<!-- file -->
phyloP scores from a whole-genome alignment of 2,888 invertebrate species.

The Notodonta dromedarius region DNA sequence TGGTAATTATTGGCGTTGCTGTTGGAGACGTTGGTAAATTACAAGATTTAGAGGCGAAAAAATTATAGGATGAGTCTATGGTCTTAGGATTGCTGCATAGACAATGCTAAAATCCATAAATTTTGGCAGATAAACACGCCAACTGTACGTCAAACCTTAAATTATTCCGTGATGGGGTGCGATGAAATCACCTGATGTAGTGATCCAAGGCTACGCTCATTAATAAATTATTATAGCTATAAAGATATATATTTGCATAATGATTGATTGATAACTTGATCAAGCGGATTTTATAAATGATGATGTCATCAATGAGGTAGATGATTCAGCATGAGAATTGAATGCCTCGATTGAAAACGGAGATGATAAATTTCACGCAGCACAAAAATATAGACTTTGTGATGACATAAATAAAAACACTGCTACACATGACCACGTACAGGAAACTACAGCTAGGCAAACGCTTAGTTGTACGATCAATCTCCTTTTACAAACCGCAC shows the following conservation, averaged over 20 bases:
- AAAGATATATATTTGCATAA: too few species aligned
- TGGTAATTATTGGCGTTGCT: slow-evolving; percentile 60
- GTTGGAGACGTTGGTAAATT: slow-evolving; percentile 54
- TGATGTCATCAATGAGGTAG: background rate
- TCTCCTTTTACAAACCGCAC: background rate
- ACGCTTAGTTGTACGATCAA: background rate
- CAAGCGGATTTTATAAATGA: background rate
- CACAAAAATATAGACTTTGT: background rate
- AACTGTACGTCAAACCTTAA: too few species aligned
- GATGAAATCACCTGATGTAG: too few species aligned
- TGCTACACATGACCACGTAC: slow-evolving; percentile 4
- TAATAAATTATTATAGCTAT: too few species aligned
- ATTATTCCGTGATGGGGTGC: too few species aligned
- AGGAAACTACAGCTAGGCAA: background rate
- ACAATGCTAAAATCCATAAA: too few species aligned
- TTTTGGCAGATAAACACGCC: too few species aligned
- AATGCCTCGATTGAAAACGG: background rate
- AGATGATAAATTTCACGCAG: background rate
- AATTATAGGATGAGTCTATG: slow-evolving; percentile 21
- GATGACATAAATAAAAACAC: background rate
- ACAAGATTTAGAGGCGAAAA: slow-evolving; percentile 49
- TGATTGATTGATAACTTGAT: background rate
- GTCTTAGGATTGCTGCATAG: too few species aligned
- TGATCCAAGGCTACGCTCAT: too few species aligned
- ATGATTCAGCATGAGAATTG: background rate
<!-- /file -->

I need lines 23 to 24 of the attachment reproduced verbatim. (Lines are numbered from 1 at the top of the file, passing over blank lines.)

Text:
- ACAAGATTTAGAGGCGAAAA: slow-evolving; percentile 49
- TGATTGATTGATAACTTGAT: background rate